Currently, Ukrainians are in Germany based on the status of temporary protection Aufenthaltstitel. What to do for those who want to stay in the country after the war, read here.
Ukrainians have the right to work, receive social support, open their own businesses, study and even apply for a state scholarship. However, this status was last extended by the German authorities until March 4, 2024. That is, if after this date it becomes safe to stay in Ukraine, then Ukrainians will have to leave Germany and return home.
What should those who plan to stay in Germany do after the war?Link kopieren
It is necessary to issue a residence permit in Germany. It also has the name Aufenthaltstitel, but it is issued on the basis of a different purpose of stay in the country. Most often, a permit can be obtained on the basis of good reasons, for example, studying or working in Germany. The validity period of the permit is strictly prescribed and ranges from 6 months to 3 years. After the expiration date, the document must be extended.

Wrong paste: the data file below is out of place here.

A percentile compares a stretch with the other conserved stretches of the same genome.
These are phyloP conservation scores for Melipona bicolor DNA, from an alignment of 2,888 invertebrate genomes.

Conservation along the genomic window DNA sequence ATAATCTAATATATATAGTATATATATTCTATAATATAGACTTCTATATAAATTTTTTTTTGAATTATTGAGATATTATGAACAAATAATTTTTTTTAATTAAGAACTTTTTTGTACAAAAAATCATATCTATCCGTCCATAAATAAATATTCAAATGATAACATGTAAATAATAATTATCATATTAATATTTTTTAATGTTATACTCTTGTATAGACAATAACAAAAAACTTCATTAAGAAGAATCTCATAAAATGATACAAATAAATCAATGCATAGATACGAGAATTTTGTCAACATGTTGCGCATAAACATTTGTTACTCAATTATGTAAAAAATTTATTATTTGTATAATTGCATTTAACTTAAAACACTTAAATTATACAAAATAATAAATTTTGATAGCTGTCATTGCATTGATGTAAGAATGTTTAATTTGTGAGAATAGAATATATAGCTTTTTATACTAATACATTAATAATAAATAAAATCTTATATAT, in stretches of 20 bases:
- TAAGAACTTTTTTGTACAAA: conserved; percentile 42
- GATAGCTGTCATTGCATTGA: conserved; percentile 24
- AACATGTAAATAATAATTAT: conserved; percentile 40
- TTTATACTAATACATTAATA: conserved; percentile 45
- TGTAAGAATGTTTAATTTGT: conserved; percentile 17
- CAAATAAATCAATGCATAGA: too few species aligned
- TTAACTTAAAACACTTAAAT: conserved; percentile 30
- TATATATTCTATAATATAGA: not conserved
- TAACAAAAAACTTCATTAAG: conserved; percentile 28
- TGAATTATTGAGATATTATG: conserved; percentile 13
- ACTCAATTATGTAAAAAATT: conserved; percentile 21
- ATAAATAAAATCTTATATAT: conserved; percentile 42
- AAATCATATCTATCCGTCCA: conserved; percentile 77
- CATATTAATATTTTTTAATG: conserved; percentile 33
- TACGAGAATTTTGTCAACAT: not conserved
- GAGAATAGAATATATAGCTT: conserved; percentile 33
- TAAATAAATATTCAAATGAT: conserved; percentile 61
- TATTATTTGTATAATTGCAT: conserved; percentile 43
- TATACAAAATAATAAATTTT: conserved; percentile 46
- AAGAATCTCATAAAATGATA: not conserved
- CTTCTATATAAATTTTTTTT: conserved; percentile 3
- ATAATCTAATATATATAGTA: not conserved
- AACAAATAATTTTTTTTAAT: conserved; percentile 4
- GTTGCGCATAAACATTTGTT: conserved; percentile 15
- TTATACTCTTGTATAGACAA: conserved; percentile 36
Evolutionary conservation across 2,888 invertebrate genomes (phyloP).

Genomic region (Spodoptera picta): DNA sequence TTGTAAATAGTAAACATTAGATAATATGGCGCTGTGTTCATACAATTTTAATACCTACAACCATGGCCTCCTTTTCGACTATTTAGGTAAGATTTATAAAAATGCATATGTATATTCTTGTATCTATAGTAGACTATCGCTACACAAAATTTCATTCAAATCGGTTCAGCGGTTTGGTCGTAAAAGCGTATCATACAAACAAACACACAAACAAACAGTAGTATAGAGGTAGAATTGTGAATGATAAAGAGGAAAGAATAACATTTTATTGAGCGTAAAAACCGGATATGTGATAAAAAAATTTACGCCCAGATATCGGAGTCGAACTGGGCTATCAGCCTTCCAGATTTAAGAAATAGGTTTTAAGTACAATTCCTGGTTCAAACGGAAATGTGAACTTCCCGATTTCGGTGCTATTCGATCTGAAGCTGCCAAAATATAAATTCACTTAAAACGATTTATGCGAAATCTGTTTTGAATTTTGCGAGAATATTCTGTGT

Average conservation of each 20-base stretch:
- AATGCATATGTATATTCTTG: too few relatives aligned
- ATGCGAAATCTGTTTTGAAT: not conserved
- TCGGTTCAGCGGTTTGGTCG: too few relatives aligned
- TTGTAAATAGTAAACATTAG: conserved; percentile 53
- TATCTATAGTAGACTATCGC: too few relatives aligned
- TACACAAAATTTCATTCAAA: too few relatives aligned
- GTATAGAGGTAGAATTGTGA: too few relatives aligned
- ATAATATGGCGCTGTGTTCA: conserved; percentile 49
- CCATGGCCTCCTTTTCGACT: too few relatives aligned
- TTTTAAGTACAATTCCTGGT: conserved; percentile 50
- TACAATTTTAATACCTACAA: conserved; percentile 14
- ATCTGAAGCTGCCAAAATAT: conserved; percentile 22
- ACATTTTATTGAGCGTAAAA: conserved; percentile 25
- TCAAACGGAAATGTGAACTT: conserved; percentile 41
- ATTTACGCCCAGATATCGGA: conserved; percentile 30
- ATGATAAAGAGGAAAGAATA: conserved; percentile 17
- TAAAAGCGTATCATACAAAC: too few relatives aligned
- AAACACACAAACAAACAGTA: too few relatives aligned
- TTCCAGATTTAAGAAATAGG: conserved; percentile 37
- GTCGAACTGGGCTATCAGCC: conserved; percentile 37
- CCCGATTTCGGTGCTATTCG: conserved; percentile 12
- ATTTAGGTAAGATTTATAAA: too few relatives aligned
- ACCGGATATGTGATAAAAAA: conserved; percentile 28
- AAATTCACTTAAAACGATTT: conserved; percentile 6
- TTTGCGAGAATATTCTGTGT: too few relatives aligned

In order to register a permanent residence, even more requirements must be met: living in Germany on the basis of temporary status for at least 5 years, having a home, permanent income, insurance, speaking German and paying taxes.
Advice on obtaining a residence permitLink kopieren
If you plan to stay in Germany, we advise you to start preparing for it now. Those who will get an education must have financial support for the entire period of study, about €930 per month.
Ukrainians who wish to apply for status based on an employment contract should take into account that the job must correspond to your education. That is, the permit is not issued to unqualified workers. Maybe now you need to think about your future profession, and if necessary, change your job or start studying.
There are also alternative options: a business visa, a blue card or a freelancer visa. The main thing is that your activity brings profit and is economically interesting for Germany.
It is also possible to move on the basis of family ties: family reunification and marriage union, Jewish emigration, the presence of German roots.